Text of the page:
The Sense of an Ending The Sense of an Ending question


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What do people think of the ending? (SPOILER ALERT)
Shampa Shampa Oct 03, 2011 09:29PM
I found it a bit contrived myself and wasn't sure who the "s" in the equation was. Was it v's mum? Can anyone confirm?



History, as narrator Tony Webster reminds us, consists not only of “the lies of the victors,” but also of “the self-delusions of the defeated.” Tony is one of the defeated, and The Sense of an Ending is a record of his self-delusions. It is a personal history, and like all histories, it is a “certainty produced at the point where the imperfections of memory meet the inadequacies of documentation.” Tony’s memory proves to be more imperfect than most, and the reader must assume that Tony’s version of events is not to be trusted.

At the book’s ending, Tony reaches the shocking conclusion that Adrian, the disabled man that he meets at the pub, is the son of Adrian, Tony’s suicidal friend of forty years earlier, and Veronica’s mother, Sarah. But as Veronica reminds us many times, in relation to Adrian, Tony just doesn’t get it, and he never will. Keeping this and Tony’s general unreliability as a narrator in mind, the reader must reject Tony’s conclusion. Tony’s sense of the ending is false. Rather, the reader must reach the even more shocking conclusion that Tony himself is Adrian’s father.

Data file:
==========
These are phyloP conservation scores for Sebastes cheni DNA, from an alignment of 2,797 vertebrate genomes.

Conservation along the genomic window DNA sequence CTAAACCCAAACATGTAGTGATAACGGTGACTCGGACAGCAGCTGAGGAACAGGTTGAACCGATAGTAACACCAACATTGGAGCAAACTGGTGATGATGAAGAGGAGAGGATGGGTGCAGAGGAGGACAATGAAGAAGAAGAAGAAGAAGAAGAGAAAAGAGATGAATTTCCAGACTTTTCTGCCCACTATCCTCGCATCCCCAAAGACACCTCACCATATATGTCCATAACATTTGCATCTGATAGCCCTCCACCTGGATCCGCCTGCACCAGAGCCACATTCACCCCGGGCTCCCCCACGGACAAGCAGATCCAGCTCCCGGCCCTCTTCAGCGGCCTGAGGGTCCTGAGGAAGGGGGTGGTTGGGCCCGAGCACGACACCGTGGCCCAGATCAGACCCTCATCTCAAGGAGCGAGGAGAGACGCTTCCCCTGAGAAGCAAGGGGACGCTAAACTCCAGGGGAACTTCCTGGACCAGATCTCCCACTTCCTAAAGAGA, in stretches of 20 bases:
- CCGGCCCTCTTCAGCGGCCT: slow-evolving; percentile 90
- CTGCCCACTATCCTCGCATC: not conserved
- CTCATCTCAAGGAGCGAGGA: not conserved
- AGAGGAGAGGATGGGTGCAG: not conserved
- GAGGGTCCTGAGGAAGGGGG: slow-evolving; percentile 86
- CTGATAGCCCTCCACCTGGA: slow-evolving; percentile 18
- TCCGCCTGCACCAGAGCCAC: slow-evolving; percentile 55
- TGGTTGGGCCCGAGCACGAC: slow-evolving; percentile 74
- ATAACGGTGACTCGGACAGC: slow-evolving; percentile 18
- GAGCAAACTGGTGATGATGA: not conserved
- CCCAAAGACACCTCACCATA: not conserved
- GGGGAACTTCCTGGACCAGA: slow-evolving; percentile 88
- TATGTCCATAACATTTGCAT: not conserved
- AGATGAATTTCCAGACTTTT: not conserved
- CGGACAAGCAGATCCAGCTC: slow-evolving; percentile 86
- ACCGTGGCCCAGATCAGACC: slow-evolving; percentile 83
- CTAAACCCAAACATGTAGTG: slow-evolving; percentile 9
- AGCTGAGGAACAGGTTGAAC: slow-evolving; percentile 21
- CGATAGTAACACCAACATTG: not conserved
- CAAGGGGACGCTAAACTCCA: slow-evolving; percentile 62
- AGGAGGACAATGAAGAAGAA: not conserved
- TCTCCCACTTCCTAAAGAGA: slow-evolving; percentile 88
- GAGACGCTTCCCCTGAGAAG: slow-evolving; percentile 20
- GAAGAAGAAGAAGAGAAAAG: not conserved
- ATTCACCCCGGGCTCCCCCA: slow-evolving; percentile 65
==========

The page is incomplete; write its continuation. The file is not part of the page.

Tony had numerous sexual encounters with Sarah, but has repressed his memories of those encounters through the ensuing decades. The first encounter took place during Tony’s weekend visit with Veronica’s family in Chislehurst. When Tony awoke on the first morning of his visit, only Mrs. Ford (Sarah) is in the house with him. Tony recalls that Veronica had told the rest of the family that Tony wanted to have a “lie-in,” so they left the house for a walk without him. Of course, since Tony was apparently asleep at the time, he could not have known whether the family walk truly was Veronica’s idea or actually Sarah’s. Sarah’s mysterious “horizontal gesture at waist level” in response to Tony’s goodbye wave at the end of the visit indicates to the reader that something unusual has taken place between them. However Tony has no recollection of their encounter.

Tony tells us that Veronica is unwilling to have “full sex” with him, but rather limits their physical intimacy to what he refers to as “infra-sex.” Shortly after they break up, however, he recalls bumping into Veronica at a pub, going back to her room, and sleeping with her. He is surprised that Veronica, whom he’d thought to be a virgin, is skilled at rolling a condom onto him. Tony of course recalls this as an encounter with Veronica because he can not bring himself to accept that it was actually an encounter with Veronica’s mother. His partner’s behaviors, however, are entirely out of character for Veronica, providing the reader with the clue that his partner was in fact a more experienced woman, and not Veronica at all.